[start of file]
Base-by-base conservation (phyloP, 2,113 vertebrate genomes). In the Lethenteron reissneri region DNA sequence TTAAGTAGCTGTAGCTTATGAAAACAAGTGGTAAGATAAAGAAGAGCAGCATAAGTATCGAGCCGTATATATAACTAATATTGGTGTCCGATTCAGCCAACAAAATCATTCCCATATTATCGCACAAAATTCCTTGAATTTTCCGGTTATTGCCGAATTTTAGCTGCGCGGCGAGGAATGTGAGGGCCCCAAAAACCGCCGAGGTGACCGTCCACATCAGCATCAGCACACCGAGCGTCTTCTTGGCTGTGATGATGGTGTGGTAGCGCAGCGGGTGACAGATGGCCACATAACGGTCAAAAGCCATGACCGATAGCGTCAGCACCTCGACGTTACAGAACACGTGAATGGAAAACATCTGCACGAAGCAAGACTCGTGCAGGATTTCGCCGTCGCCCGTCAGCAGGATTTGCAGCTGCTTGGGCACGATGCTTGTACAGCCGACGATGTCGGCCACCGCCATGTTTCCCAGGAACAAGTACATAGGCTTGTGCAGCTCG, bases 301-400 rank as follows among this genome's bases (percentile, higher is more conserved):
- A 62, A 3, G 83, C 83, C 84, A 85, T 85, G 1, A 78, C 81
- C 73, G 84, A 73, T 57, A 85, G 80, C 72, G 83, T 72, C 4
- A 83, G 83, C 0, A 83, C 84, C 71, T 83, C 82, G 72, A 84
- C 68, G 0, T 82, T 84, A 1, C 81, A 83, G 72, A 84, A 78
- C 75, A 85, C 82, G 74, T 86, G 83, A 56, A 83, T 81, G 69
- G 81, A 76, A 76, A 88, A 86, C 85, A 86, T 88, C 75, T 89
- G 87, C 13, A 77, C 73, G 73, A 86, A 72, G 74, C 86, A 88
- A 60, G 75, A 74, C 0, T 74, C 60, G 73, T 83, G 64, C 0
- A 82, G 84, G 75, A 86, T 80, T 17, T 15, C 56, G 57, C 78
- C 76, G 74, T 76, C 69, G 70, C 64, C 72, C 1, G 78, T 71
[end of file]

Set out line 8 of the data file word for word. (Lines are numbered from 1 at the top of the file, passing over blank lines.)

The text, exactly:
- G 87, C 13, A 77, C 73, G 73, A 86, A 72, G 74, C 86, A 88